After New Orleans I fly to Boston on April 10 to deliver the 2017 Frantz Lecture  at Gordon College in Wenham, Massachusetts.  My lecture is titled “Why Study History?”  As far as I know, this lecture is free and open to the public.

I hope to see you on the road!  We always need good American history, but it is especially needed in times of great change.  I would love to talk with you about setting something up as your school, college, university, historical society, library, church, museum, or virtually any other public space where these kinds of conversations take place.

Correspondents Wanted: 2017 OAH Meeting in New Orleans


Anyone interested in a writing a post or two (or three or four or five…) from the Annual Meeting of the Organization of American Historians in New Orleans from April 6-9 2017?

Once again The Way of Improvement Leads Home is looking for writers/correspondents to report from the conference.

What am I hoping for out of these posts/reports? Frankly, anything. Let the spirit move you. I would love to get general observations, reports on sessions you attend, job market updates, or any other kind of stuff you might have the time or inclination to write about.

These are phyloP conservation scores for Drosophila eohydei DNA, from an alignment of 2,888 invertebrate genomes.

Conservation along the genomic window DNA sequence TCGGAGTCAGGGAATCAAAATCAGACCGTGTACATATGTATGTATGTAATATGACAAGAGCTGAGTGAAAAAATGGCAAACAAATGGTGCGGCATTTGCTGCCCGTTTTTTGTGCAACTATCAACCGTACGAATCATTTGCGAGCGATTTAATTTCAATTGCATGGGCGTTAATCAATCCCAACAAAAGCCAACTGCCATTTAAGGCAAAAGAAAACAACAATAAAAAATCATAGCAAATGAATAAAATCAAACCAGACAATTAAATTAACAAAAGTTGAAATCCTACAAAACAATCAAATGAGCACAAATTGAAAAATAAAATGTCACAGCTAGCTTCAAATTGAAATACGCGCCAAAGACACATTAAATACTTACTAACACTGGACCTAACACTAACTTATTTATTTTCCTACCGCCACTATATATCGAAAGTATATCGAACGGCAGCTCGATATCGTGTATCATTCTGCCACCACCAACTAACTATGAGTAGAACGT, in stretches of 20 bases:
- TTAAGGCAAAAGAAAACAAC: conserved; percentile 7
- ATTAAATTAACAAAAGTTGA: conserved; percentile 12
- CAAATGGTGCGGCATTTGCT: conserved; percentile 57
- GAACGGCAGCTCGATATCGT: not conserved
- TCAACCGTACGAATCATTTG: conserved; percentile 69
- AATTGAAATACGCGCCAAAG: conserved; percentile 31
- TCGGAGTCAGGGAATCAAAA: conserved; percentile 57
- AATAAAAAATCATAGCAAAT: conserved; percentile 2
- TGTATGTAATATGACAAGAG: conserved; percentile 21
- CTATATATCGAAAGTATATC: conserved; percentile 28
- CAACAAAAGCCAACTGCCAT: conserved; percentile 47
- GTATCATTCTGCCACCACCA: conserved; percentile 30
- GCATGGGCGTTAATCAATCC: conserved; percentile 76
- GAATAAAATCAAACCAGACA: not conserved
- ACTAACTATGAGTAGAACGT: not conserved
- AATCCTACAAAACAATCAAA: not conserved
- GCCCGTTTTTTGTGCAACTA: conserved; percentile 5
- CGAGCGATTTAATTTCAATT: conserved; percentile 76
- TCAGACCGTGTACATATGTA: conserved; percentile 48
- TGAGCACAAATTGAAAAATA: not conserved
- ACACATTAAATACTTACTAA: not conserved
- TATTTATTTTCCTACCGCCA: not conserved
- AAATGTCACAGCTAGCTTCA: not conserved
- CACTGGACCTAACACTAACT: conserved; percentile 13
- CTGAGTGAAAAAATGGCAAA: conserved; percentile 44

Feel free to be as creative and journalistic as you want. If at all possible I would like to get some stuff as the conference is going on, but general summaries would also work. Feel free to write as few or as many as you would like. I will try to get stuff posted here in real time (or thereabouts) during the conference.

Though we can’t pay you for writing, we can introduce you, your writing, and your online presence to a few thousand readers a day.

If you are interested, shoot me an e-mail at jfea(at)messiah(dot)edu and we can get the ball rolling.  In the meantime, check out our posts from other conferences to get an idea of what some of our previous correspondents have done:

2016 Organization of American Historians

2016 American Historical Association

2015 American Historical Association